Once the pandemic began, being able to travel into Canada was a long time coming. In fact, our friends to the north didn’t reopen their doors until August 2021. And ever since, they still have some of the most stringent entry policies in the world, with proof of being fully vaccinated required for any travel by plane, train, etc., with few exceptions.
Canadians, like people from the U.S., enjoy a good amount of privacy. However, the Canadian government is now considering a bill that would give the country stricter entry and exit controls at their borders. In turn, there could potentially be less privacy for those wishing to go through the border. In short, they’re proposing a new law that would allow border agents to search travelers’ phones and other digital devices whenever they judged necessary.
The Bill was introduced to the Senate at the end of March of this year. The Bill, numbered S-7, is a proposal to amend Canada’s current Customs Act and the Preclearance Act, which have both been in effect since 2016. Claiming a need for maintenance of security at the borders, the text of the Bill (you can read it here) goes into detail about how a border agent may soon be able to search one’s personal devices if they deemed it necessary.
The Bill proposes legislative changes that include:
- Establishing a new threshold that must be met before the initiation of a personal digital device examination, which requires reasonable general concern;
- Creating an authority to examine documents on personal digital devices in the Customs Act and the Preclearance Act, 2016. This is required to differentiate these devices from other goods, including commercially imported/exported digital devices; and,
- Requiring a specific purpose that formally limits examinations to regulatory border-related examinations.
This would include border officers being able to, ‘examine, search and detain documents’ if deemed fit, including on border crossings between Canada and the United States. Such documents could include emails, private messages, receipts, photographs and videos stored on personal devices. Officials would also be able to legally make an electronic copy of an incoming traveler’s record or document.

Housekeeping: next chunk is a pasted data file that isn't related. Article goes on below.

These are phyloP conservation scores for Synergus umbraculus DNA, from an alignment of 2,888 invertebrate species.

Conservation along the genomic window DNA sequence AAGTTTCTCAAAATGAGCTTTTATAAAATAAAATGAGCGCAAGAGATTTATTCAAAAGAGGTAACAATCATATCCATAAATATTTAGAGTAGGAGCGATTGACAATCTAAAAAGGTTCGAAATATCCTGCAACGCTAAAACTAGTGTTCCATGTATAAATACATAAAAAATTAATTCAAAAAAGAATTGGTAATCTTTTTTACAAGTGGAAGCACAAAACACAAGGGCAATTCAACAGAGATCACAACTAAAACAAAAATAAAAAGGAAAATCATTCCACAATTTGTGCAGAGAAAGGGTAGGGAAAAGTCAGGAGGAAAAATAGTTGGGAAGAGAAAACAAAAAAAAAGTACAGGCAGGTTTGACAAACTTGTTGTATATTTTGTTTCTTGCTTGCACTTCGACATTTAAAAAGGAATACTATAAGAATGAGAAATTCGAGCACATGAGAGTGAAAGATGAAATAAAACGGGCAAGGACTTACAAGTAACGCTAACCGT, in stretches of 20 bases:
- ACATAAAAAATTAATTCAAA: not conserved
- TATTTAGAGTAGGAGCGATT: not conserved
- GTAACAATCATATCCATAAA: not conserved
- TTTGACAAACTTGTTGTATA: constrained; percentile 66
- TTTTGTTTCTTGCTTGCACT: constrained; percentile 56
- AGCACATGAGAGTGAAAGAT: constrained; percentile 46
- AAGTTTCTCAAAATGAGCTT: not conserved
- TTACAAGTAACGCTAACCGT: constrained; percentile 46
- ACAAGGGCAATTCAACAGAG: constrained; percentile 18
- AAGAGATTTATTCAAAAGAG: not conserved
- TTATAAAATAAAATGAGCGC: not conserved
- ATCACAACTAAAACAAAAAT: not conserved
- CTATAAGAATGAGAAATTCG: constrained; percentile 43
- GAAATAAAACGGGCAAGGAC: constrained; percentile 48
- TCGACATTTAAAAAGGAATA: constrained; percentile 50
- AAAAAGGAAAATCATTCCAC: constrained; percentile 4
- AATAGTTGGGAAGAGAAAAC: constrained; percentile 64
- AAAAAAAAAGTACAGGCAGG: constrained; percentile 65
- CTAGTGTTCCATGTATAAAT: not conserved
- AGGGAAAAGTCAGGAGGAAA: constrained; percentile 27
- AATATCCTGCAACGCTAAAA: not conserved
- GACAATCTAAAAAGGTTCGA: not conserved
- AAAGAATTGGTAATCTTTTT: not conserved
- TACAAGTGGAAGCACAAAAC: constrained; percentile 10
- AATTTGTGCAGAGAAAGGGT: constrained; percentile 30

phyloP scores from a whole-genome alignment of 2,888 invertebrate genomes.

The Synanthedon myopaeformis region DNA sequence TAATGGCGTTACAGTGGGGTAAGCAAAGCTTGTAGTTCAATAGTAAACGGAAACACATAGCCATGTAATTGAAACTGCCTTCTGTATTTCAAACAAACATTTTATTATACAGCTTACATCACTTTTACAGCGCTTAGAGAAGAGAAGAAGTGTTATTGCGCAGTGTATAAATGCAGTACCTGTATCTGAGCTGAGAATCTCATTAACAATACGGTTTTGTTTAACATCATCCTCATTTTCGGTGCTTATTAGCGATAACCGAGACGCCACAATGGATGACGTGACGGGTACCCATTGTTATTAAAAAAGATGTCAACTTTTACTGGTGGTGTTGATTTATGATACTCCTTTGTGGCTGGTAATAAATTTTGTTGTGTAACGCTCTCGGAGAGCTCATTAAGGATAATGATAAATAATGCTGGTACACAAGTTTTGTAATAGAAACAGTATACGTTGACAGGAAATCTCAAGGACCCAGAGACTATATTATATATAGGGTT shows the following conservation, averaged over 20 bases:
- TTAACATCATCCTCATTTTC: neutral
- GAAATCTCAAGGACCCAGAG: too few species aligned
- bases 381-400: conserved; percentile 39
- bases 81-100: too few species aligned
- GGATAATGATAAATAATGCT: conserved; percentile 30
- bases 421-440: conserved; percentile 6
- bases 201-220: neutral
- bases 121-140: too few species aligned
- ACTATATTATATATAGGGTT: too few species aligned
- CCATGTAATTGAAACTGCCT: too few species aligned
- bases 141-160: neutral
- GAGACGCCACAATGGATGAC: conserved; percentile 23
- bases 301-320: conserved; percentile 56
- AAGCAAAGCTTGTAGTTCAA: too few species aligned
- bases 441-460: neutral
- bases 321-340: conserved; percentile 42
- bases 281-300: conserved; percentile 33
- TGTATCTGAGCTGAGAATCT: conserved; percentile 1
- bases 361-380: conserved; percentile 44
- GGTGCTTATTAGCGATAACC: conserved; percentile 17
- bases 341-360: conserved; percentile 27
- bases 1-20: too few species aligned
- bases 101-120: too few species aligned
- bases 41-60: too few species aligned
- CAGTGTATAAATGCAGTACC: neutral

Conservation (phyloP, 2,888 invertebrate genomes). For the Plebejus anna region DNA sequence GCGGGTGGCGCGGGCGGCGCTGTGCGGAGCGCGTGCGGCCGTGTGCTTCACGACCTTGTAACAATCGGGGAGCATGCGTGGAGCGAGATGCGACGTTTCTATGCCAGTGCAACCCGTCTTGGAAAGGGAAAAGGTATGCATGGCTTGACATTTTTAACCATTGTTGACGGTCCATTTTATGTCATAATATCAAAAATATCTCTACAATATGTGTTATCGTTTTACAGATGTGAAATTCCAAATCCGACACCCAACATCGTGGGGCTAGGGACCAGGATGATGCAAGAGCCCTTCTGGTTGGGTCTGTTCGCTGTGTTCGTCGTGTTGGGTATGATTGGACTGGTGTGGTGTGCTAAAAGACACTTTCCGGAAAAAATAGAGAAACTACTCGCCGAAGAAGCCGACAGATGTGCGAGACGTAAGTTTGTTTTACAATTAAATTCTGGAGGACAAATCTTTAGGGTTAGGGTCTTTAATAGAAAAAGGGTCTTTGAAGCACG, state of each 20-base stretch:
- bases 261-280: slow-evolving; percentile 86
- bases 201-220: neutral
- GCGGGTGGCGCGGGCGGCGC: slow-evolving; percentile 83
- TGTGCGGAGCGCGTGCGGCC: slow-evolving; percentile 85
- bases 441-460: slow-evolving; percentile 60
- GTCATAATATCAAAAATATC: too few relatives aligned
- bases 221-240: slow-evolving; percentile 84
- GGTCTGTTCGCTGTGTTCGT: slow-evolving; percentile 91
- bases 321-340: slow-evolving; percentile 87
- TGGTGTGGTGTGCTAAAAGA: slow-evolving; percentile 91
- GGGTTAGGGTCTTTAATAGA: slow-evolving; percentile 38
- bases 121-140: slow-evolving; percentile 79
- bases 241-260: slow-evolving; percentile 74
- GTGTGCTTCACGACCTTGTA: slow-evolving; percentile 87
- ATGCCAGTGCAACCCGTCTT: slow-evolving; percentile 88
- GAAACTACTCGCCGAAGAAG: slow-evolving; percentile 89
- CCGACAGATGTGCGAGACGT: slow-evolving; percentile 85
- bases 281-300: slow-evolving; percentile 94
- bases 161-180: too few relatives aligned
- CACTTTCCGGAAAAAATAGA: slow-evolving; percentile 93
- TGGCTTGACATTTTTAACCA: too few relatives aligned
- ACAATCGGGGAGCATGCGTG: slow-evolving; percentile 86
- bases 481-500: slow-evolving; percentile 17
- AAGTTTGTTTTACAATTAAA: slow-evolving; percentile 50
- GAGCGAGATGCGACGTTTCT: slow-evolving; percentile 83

The Government of Canada says, “Conducted sparingly and selectively, these examinations are highly effective for the CBSA to protect the health, safety and security of Canadians. Such examinations are used to screen for and intercept prohibited and harmful goods, such as child pornography and obscenity.”
S-7 is just a Bill right now. Just like in the U.S., that means it’s currently a proposal, not law (yet). However, the Canadian Government says it’s committed to advancing the legislation quickly. it already passed the second reading (when amendments to the Bill could be added) on May 11, which is said to strongly mean, that after further review, it will probably be approved in the not-too-distant future.
Before anyone gets their knickers in a wad, U.S. Customs and Border Protection has had the authority to inspect travelers’ cell phones, computers, cameras and other electronic devices, without a warrant or probable cause, since 2013. They say these searches have resulted in evidence helpful in combating terrorist activity, child pornography, drug smuggling, human smuggling, bulk cash smuggling, human trafficking, export control violations, intellectual property rights violations and visa fraud.
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